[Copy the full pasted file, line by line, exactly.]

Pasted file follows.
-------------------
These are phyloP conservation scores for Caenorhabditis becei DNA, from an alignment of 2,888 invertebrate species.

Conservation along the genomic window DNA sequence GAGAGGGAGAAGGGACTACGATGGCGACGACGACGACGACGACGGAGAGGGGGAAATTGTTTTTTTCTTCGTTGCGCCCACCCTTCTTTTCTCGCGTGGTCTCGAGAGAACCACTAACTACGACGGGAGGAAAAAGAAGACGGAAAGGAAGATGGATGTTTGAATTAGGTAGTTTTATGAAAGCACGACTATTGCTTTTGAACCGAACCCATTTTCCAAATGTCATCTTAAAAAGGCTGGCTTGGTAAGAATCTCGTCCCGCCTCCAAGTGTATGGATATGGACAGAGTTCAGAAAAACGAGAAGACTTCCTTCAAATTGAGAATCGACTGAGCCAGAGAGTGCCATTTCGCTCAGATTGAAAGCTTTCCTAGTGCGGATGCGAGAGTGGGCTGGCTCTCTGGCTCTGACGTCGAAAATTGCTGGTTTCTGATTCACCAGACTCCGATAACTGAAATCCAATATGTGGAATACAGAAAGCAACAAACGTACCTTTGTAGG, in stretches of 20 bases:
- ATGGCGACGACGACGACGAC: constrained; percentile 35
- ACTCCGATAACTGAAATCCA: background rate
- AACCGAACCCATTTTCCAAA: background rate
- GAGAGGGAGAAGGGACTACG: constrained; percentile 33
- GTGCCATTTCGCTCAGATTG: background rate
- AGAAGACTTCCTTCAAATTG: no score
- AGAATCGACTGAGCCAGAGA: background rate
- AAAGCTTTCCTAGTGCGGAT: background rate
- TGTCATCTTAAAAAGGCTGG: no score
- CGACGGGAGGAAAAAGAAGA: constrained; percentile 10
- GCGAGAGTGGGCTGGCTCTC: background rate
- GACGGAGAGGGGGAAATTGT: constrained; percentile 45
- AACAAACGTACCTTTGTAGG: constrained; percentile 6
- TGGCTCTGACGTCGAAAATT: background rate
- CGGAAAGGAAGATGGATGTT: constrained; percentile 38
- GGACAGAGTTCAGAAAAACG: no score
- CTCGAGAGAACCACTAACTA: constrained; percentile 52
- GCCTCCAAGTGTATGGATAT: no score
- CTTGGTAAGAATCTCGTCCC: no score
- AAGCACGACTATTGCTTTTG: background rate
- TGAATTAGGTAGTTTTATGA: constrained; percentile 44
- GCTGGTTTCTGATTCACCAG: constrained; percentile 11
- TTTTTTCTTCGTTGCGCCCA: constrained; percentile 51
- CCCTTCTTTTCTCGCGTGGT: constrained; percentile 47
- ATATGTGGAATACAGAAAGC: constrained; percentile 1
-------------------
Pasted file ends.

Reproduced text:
These are phyloP conservation scores for Caenorhabditis becei DNA, from an alignment of 2,888 invertebrate species.

Conservation along the genomic window DNA sequence GAGAGGGAGAAGGGACTACGATGGCGACGACGACGACGACGACGGAGAGGGGGAAATTGTTTTTTTCTTCGTTGCGCCCACCCTTCTTTTCTCGCGTGGTCTCGAGAGAACCACTAACTACGACGGGAGGAAAAAGAAGACGGAAAGGAAGATGGATGTTTGAATTAGGTAGTTTTATGAAAGCACGACTATTGCTTTTGAACCGAACCCATTTTCCAAATGTCATCTTAAAAAGGCTGGCTTGGTAAGAATCTCGTCCCGCCTCCAAGTGTATGGATATGGACAGAGTTCAGAAAAACGAGAAGACTTCCTTCAAATTGAGAATCGACTGAGCCAGAGAGTGCCATTTCGCTCAGATTGAAAGCTTTCCTAGTGCGGATGCGAGAGTGGGCTGGCTCTCTGGCTCTGACGTCGAAAATTGCTGGTTTCTGATTCACCAGACTCCGATAACTGAAATCCAATATGTGGAATACAGAAAGCAACAAACGTACCTTTGTAGG, in stretches of 20 bases:
- ATGGCGACGACGACGACGAC: constrained; percentile 35
- ACTCCGATAACTGAAATCCA: background rate
- AACCGAACCCATTTTCCAAA: background rate
- GAGAGGGAGAAGGGACTACG: constrained; percentile 33
- GTGCCATTTCGCTCAGATTG: background rate
- AGAAGACTTCCTTCAAATTG: no score
- AGAATCGACTGAGCCAGAGA: background rate
- AAAGCTTTCCTAGTGCGGAT: background rate
- TGTCATCTTAAAAAGGCTGG: no score
- CGACGGGAGGAAAAAGAAGA: constrained; percentile 10
- GCGAGAGTGGGCTGGCTCTC: background rate
- GACGGAGAGGGGGAAATTGT: constrained; percentile 45
- AACAAACGTACCTTTGTAGG: constrained; percentile 6
- TGGCTCTGACGTCGAAAATT: background rate
- CGGAAAGGAAGATGGATGTT: constrained; percentile 38
- GGACAGAGTTCAGAAAAACG: no score
- CTCGAGAGAACCACTAACTA: constrained; percentile 52
- GCCTCCAAGTGTATGGATAT: no score
- CTTGGTAAGAATCTCGTCCC: no score
- AAGCACGACTATTGCTTTTG: background rate
- TGAATTAGGTAGTTTTATGA: constrained; percentile 44
- GCTGGTTTCTGATTCACCAG: constrained; percentile 11
- TTTTTTCTTCGTTGCGCCCA: constrained; percentile 51
- CCCTTCTTTTCTCGCGTGGT: constrained; percentile 47
- ATATGTGGAATACAGAAAGC: constrained; percentile 1